the seven golden candlesticks] In construction (but hardly in sense) these words are coordinate with “the mystery,” not a genitive case dependent on it.

the angels of the seven churches] For the meaning of the word “Angels” here, see Excursus I.

the seven candlesticks] Plainly this image is suggested by the seven-branched candlestick of Exodus 25:31 sqq.—still more by the mystical vision of one resembling it, in Zechariah 4. But here the image of seven detached candlesticks does not exactly correspond to the description of either, nor are we to assume that the significance of those is exactly the same as of these.

Verse 20. - The mystery. In construction this is the accusative after "write." A mystery is the opposite of a revealed truth; it is a sacred truth kept secret, the inner meaning of something which is perceived, but not generally understood. The angels of the seven Churches. The meaning of these "angels" has been very much disputed. The common explanation that they are the bishops of the Churches is attractive on account of its simplicity. But it has very grave difficulties, especially for those who assign the Apocalypse to the earlier date of A.D. . It is highly improbable that at that very early time the seven Churches were already so fully organized as each to possess its own bishop. And granting that they were, and that the bishops might fitly be called "angels" or "messengers," would they not be called messengers of God or of Christ, rather than messengers of the Churches"? And would not the primitive Church have preserved this title as a synonym for "bishop"? "St. John's own language gives the true key to the symbolism. 'The seven stars are the angels of the seven Churches, and the seven candlesticks are the seven Churches.' This contrast between the heavenly and the earthly fires - the star shining steadily by its own inherent eternal light, and the lamp flickering and uncertain, requiring to be fed with fuel and tended with care - cannot be devoid of meaning. The star is the suprasensual counterpart, the heavenly representative; the lamp, the earthly realization, the outward embodiment. Whether the angel is here conceived as an actual person, the celestial guardian, or only as a personification, the idea or spirit of the Church, it is unnecessary for my present purpose to consider. But whatever may be the exact conception, he is identified with and made responsible for the Church to a degree wholly unsuited to any human officer. Nothing is predicated of him which may not be predicated of it. To him are imputed all its hopes, its fears, its graces, its shortcomings, he is punished with it, and he is rewarded with it ... Nor is this mode of representation new. The 'princes' in Daniel (Daniel 10:13, 20, 21) present a very near if not an exact parallel to the angels of the Revelation" (Bishop Lightfoot, 'Philippians,' p. 198). The identification of the angel of each Church with the Church itself is shown in a marked way by the fact that, although each epistle is addressed to the angel, yet the constantly recurring refrain is, "Hear what the Spirit saith to the Churches," not "to the angels of the Churches." The angel and the Church are the same under different aspects: the one is its spiritual character personified; the other is the congregation of believers who collectively possess this character.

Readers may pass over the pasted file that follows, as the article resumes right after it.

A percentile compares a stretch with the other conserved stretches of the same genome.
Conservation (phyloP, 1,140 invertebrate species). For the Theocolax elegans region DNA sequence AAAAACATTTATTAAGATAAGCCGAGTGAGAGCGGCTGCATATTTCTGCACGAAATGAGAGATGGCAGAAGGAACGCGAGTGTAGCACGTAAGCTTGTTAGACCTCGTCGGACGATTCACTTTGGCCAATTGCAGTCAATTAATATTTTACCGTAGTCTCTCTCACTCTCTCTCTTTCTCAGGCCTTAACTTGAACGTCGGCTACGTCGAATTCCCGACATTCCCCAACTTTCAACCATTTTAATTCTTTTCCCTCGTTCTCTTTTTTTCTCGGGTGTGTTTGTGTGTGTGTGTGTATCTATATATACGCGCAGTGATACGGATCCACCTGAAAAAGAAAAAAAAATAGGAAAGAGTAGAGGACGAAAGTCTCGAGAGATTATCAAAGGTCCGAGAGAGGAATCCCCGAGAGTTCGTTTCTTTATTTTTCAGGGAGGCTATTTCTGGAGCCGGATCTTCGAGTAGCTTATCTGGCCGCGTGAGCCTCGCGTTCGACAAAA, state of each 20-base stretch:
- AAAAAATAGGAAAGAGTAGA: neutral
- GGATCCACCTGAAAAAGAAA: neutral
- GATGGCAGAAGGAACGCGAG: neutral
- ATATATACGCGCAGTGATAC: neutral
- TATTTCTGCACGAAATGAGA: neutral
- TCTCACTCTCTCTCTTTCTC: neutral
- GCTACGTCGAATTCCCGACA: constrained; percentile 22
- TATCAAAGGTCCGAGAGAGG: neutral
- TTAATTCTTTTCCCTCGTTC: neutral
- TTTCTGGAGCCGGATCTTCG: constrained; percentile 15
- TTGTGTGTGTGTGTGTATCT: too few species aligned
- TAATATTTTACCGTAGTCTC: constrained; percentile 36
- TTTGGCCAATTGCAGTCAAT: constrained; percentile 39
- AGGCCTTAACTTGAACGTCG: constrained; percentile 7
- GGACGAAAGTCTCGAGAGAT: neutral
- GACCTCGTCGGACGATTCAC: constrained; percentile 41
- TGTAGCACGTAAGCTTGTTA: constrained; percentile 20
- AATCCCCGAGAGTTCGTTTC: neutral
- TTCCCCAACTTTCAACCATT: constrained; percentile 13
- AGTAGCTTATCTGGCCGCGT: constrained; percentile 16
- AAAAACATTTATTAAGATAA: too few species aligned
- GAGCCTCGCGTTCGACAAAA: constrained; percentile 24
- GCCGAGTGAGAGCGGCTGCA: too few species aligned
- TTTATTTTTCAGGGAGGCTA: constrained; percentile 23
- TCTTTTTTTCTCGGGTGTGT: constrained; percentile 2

Revelation 1:20Mystery (μυστήριον)

See on Matthew 13:11. Depending in construction upon the verb write, and in apposition with the things which thou sawest.


Symbols of pre-eminence and authority. See Numbers 24:17; Daniel 12:3. False teachers are wandering stars (Jde 1:13). Compare Isaiah 14:12.